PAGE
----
Part of Security Institutions

Why the Security Council Failed

SHOWDOWN AT TURTLE BAY

"The tents have been struck," declared South Africa's prime minister, Jan Christian Smuts, about the League of Nations' founding. "The great caravan of humanity is again on the march." A generation later, this mass movement toward the international rule of law still seemed very much in progress. In 1945, the League was replaced with a more robust United Nations, and no less a personage than U.S. Secretary of State Cordell Hull hailed it as the key to "the fulfillment of humanity's highest aspirations." The world was once more on the move.

Earlier this year, however, the caravan finally ground to a halt. With the dramatic rupture of the UN Security Council, it became clear that the grand attempt to subject the use of force to the rule of law had failed.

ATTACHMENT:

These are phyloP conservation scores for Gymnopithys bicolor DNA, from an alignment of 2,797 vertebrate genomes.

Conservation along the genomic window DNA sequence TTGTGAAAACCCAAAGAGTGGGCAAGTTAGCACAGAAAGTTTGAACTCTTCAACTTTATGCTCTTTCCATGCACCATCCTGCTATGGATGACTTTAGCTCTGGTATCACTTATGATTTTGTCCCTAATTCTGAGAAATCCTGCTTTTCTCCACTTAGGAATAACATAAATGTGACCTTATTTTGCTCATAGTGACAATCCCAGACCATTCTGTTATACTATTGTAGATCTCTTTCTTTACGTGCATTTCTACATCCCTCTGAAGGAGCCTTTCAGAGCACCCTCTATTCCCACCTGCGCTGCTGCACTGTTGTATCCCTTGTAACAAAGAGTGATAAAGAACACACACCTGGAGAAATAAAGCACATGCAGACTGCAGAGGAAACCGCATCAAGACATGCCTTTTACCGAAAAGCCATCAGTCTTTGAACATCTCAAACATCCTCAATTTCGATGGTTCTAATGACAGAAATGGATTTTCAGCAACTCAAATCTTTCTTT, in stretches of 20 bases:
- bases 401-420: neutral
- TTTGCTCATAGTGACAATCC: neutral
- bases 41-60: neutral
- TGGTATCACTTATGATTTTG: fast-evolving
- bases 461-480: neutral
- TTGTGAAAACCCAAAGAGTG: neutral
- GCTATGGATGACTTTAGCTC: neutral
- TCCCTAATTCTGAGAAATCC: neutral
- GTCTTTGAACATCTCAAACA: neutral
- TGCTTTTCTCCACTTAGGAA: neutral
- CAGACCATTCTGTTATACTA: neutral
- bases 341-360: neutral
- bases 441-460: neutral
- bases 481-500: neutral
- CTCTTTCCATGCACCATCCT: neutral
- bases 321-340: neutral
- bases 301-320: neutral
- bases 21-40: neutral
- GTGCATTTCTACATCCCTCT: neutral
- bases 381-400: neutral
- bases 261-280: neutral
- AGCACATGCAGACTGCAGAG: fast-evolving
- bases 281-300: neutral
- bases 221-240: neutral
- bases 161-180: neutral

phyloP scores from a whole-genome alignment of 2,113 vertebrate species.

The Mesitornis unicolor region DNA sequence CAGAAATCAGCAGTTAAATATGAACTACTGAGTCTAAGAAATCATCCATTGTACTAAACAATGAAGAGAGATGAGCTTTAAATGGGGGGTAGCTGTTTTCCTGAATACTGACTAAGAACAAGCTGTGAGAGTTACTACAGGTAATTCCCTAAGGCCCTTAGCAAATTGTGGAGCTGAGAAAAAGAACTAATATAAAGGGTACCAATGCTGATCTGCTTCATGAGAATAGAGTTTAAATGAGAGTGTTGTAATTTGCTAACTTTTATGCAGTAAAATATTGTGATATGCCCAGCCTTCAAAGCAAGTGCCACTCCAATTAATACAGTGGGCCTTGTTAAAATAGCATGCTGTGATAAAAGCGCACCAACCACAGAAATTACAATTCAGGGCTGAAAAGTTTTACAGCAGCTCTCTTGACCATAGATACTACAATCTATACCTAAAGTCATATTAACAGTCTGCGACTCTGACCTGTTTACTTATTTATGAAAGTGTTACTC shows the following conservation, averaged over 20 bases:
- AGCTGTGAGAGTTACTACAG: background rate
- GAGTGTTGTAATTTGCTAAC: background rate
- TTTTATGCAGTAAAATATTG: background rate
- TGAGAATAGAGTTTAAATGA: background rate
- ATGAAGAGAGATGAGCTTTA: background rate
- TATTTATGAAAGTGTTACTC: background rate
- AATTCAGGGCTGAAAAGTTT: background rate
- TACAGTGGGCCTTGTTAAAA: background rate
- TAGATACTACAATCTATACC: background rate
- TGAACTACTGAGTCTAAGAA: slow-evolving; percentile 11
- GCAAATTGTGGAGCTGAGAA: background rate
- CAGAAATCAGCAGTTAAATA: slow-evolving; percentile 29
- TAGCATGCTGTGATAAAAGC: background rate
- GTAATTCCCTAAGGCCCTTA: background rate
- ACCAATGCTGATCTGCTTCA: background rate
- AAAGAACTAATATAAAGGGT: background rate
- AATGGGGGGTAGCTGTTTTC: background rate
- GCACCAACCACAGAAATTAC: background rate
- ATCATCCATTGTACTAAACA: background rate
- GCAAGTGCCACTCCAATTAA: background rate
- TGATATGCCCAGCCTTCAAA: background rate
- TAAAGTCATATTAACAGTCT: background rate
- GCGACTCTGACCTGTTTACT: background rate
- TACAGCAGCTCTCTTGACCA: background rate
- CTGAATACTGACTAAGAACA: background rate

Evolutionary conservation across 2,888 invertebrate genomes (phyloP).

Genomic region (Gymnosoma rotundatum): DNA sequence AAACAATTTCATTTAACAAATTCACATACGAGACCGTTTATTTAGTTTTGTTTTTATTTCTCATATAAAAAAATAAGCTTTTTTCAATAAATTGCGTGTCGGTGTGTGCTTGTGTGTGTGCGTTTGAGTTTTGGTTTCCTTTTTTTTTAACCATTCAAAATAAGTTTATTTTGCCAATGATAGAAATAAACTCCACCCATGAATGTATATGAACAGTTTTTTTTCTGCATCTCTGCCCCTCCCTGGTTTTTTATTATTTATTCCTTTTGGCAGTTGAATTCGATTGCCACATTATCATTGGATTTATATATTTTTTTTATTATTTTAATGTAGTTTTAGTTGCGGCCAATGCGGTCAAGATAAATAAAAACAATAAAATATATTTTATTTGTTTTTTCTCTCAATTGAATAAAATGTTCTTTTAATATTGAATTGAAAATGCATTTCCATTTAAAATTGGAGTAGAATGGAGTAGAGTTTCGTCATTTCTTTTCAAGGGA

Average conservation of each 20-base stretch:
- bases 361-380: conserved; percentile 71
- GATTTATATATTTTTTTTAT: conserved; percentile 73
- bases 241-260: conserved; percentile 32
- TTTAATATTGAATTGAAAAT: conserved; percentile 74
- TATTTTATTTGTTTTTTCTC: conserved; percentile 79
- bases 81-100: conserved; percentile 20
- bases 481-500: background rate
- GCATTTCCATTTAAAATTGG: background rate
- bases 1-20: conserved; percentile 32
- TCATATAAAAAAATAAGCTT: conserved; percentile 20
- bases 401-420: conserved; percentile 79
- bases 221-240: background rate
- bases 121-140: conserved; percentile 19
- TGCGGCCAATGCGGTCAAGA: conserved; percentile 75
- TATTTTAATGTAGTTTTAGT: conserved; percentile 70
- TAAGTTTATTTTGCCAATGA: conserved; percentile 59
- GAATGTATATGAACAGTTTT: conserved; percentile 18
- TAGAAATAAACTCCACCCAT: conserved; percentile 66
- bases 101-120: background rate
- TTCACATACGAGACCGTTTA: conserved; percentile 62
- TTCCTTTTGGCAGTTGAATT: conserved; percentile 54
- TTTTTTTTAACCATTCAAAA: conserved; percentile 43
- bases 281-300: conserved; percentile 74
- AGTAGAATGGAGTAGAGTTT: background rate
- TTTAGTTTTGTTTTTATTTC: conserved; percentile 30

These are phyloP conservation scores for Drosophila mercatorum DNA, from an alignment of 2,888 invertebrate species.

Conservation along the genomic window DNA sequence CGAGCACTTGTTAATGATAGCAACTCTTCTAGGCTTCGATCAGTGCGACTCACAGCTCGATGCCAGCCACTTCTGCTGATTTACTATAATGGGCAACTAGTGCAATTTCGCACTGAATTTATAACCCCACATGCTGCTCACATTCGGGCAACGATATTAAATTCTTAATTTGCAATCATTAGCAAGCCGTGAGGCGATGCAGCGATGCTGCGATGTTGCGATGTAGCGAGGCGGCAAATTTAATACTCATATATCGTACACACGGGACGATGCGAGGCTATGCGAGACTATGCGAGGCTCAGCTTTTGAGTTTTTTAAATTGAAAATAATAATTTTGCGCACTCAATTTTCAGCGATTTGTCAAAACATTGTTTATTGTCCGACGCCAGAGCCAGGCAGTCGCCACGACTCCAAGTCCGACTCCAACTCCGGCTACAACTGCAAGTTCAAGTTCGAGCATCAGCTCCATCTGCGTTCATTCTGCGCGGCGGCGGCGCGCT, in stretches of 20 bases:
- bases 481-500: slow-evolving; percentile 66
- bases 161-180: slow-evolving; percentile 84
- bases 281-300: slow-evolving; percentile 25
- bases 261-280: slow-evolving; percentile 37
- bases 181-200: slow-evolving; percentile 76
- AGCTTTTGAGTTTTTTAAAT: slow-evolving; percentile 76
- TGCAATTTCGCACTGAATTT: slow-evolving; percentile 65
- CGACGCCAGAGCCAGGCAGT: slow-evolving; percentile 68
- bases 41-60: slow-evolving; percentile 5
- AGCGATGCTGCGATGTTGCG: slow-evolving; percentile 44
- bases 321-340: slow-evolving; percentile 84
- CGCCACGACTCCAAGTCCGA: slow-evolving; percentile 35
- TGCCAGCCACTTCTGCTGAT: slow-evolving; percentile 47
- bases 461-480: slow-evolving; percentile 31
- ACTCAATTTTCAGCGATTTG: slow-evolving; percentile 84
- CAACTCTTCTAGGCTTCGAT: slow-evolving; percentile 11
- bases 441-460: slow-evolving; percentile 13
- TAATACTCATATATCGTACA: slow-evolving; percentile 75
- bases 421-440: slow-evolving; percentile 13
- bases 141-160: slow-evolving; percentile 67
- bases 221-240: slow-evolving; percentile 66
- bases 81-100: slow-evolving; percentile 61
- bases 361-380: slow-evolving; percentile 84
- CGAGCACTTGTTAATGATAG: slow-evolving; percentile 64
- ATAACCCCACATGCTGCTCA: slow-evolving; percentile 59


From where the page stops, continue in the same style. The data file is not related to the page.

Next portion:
In truth, there had been no progress for years. The UN's rules governing the use of force, laid out in the charter and managed by the Security Council, had fallen victim to geopolitical forces too strong for a legalist institution to withstand. By 2003, the main question facing countries considering whether to use force was not whether it was lawful. Instead, as in the nineteenth century, they simply questioned whether it was wise.

The beginning of the end of the international security system had actually come slightly earlier, on September 12, 2002, when President George W. Bush, to the surprise of many, brought his case against Iraq to the General Assembly and challenged the UN to take action against Baghdad for failing to disarm. "We will work with the UN Security Council for the necessary resolutions," Bush said. But he warned that he would act alone if the UN failed to cooperate.

Washington's threat was reaffirmed a month later by Congress, when it gave Bush the authority to use force against Iraq without getting approval from the UN first. The American message seemed clear: as a senior administration official put it at the time, "we don't need the Security Council."

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